The Swimmers (Film Review) (East Asian Film Festival)

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This thrilling film kept me on edge the whole way through. Based on a number of unfortunate events that happen in a school swimming pool, this horror film really entranced me throughout, with an unpredictable yet well executed story line and cleanly written script which made this a must-see film. Perth (Chutavuth Pattarakampol) and Tan (Thanapob Leeratanakajorn) are best friends and both swimming champions. The apparent suicide of Ice, girlfriend of Tan and lover of Perth hints at the perils to come in this mysterious and chilling story.

Before seeing this film, I expected it to be like the film, Piranha 3DD by the look of the advert and poster. Piranha 3DD is quite a shallow and pornographic film in my opinion. Whereas after watching The Swimmers, I was pleasantly surprised at how different it was in nature to Piranha 3DD and how it had a much deeper, meaningful and more believable concrete story behind it.

The use of special effects for the horror element was effective and very realistic. Although there was use of traditional blood and gore, I was taken aback by how even the act of consuming eggs was made to be disgusting and sickening. I left the film feeling satisfied and suitably freaked out, not just because of the horror, but also by how impossible events were constructed in a believable form by the subtle use of hints and suggestions which allowed me to be a detective and to attempt to work out what will happen next. I was hardly ever right about the next event or tragedy which was a revelation for me and kept me on the edge of my seat.

Some recurring themes were presented throughout including unexpected teen pregnancy and the fear of it, jealousy and competition. The rivalry for Ice and between who was fastest at swimming ran throughout the film. It was used as a metaphor with Tan always starting the race with triumph, but with Perth ending up with victory yet with sadness and regret.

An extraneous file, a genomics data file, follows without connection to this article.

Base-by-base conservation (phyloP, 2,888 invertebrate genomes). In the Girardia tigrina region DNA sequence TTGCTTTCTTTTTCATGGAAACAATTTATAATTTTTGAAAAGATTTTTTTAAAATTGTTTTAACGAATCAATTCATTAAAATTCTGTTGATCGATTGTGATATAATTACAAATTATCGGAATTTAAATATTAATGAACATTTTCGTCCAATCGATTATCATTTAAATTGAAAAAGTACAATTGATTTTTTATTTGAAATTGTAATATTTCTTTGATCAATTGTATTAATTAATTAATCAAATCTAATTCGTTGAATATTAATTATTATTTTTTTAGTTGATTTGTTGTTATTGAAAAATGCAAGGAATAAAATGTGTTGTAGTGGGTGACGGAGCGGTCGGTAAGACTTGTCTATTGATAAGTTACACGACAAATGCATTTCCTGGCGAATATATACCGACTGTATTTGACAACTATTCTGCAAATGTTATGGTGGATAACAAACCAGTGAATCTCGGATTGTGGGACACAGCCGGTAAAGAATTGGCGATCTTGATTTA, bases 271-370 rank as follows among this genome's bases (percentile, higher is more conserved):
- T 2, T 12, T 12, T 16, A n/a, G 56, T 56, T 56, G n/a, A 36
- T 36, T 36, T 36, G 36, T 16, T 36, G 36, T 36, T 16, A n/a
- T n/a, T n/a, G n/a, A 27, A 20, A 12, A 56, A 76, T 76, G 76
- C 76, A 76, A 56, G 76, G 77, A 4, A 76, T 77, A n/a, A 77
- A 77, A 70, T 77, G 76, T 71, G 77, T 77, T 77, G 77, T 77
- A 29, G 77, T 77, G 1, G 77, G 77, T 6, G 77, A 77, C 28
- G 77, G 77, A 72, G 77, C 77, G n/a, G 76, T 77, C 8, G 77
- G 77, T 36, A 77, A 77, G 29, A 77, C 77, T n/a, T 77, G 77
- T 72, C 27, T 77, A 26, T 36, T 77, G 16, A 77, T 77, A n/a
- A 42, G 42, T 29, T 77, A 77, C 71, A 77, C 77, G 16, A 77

The school swimming pool was made an object of doom as well as one of secret love. The light setup of the swimming pool was used to foreshadow events that were about to occur, this also builds up suspense and allows the viewer to become more involved. The lighting when tragic deaths and events were going to happen was always mainly dark which added to the mood, and no artificial lights were used, so these unfortunate occurrences are then associated with the pool itself. When the pool was slightly lit by the underwater pool lights, this meant that romance was about to occur. The rippling waves of the water reflected moving light on glistening skin which made the scene more secretive and romantic.

The actors were on the whole very believable. I grew to like and really empathise with Perth, however, I felt that Tan’s character was quite one sided and flat. Tan’s range of facial expressions were disappointing, being either poker faced or a smile, and detracted from the character’s actions and unfortunate events that he experienced.

The ending was cleverly constructed to allow for a sequel by leaving some questions unanswered, however I did leave the film feeling satisfied.

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